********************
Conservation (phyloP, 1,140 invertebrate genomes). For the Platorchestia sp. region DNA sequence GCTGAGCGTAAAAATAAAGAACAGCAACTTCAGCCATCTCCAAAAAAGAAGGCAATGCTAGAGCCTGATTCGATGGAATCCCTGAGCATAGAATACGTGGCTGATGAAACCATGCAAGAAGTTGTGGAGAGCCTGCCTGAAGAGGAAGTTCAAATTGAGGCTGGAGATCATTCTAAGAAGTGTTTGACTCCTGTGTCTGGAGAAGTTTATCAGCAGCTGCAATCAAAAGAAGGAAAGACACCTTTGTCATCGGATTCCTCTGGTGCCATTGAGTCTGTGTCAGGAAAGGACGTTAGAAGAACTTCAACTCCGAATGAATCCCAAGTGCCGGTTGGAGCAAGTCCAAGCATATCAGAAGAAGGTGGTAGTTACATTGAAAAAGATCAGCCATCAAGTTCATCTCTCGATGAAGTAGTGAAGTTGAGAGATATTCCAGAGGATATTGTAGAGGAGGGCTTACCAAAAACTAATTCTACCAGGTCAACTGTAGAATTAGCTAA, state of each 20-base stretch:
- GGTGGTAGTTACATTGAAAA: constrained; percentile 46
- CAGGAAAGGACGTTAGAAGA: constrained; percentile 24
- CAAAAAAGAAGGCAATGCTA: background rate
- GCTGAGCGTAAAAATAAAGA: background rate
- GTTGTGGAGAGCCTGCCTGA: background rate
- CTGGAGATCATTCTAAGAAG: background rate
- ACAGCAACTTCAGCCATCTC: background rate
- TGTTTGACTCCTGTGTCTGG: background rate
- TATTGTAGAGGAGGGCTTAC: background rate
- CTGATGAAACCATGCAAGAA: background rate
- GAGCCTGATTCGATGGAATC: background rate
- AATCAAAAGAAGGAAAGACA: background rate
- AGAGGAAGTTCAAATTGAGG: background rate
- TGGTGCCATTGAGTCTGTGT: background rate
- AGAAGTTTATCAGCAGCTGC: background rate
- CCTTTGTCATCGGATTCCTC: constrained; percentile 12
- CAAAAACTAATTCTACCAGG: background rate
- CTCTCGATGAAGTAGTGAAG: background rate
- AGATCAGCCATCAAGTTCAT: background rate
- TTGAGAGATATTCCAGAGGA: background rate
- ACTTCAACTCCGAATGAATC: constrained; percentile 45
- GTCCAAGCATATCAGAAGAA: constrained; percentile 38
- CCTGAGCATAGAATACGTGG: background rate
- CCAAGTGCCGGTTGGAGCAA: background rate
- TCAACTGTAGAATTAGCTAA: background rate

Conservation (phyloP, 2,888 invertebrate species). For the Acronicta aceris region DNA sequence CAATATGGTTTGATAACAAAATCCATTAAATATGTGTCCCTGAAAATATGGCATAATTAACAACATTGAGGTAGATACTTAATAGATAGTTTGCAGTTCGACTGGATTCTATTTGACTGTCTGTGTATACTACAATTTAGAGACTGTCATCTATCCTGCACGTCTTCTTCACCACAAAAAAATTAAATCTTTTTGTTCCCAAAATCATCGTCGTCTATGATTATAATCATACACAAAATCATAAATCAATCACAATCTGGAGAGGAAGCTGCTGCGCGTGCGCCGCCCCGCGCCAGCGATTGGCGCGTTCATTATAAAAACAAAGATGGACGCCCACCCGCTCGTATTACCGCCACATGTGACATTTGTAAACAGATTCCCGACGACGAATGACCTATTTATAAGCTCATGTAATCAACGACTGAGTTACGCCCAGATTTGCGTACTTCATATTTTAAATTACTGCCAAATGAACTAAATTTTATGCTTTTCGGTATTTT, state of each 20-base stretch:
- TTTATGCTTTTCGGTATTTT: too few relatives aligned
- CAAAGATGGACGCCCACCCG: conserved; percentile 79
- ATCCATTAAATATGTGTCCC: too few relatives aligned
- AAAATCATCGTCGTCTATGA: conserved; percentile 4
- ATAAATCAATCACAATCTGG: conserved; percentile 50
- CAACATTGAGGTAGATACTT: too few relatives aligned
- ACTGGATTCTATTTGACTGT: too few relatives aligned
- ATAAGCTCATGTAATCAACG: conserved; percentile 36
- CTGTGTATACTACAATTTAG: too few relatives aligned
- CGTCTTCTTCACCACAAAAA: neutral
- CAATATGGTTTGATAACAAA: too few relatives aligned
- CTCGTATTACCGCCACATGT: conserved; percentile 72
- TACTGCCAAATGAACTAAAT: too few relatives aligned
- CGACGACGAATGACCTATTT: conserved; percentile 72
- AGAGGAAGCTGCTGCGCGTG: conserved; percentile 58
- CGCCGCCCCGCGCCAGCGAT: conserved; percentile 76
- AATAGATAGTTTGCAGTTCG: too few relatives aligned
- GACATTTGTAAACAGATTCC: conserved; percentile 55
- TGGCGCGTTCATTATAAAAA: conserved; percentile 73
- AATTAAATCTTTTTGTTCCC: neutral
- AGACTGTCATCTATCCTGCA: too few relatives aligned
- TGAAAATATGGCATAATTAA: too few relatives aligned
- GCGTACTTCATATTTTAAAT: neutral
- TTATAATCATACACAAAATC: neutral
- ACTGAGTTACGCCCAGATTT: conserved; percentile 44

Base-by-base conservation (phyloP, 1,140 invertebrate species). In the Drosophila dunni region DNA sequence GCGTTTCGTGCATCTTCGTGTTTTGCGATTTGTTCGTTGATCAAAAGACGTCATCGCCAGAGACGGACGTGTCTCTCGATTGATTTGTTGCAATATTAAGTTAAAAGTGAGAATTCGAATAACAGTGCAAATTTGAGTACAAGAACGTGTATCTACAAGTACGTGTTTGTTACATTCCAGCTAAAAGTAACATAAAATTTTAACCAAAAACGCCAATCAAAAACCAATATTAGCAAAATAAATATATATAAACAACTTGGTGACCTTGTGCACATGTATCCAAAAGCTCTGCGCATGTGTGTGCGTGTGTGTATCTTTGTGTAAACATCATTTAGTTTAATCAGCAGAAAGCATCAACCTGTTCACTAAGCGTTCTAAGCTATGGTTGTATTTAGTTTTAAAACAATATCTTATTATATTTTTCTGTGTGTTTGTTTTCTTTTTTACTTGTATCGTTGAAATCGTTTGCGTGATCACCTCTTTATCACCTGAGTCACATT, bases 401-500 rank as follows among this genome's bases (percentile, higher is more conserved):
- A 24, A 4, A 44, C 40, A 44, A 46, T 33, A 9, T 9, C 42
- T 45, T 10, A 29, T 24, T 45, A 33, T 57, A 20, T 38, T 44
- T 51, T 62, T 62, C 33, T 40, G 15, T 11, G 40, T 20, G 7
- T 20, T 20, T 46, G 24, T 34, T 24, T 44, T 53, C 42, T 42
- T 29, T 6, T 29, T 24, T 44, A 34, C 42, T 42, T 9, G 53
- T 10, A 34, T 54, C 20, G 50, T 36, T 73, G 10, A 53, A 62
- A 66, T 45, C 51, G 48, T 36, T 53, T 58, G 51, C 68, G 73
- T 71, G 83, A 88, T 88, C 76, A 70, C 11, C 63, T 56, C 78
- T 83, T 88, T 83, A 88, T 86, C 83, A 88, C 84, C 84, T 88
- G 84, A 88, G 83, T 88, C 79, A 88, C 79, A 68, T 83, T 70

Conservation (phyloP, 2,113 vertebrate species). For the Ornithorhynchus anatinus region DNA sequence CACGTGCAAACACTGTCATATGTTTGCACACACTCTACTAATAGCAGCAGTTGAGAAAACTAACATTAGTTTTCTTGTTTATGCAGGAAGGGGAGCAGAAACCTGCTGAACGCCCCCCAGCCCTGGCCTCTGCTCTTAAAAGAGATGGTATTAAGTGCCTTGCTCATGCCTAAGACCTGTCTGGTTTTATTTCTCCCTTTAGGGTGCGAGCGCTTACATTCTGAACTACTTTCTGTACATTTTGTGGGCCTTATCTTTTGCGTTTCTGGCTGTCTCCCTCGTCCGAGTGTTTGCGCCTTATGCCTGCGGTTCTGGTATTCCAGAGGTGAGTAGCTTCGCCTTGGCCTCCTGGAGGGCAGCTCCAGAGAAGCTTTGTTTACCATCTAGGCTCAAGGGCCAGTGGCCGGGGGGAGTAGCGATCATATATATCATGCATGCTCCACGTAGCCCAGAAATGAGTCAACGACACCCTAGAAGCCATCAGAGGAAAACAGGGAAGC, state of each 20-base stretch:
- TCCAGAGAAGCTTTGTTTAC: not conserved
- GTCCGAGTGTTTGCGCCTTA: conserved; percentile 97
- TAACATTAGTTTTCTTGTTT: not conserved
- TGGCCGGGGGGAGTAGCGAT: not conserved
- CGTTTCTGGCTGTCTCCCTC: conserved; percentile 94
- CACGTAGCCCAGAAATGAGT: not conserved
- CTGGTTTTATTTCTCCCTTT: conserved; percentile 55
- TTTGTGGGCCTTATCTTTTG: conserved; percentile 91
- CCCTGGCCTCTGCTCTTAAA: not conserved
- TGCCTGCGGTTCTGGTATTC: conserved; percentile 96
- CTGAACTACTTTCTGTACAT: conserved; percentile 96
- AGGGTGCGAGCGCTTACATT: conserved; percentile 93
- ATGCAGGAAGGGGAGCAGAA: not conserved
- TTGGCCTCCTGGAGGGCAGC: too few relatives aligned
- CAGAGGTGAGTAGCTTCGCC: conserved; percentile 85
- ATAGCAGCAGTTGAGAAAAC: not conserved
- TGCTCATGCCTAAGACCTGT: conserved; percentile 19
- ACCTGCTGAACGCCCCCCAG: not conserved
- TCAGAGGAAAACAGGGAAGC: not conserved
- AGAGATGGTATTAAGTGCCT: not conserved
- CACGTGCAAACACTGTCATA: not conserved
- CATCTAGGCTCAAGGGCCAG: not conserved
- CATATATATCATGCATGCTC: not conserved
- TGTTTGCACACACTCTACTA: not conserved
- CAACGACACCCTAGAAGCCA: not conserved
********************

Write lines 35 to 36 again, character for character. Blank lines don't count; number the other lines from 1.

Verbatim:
- ATAAGCTCATGTAATCAACG: conserved; percentile 36
- CTGTGTATACTACAATTTAG: too few relatives aligned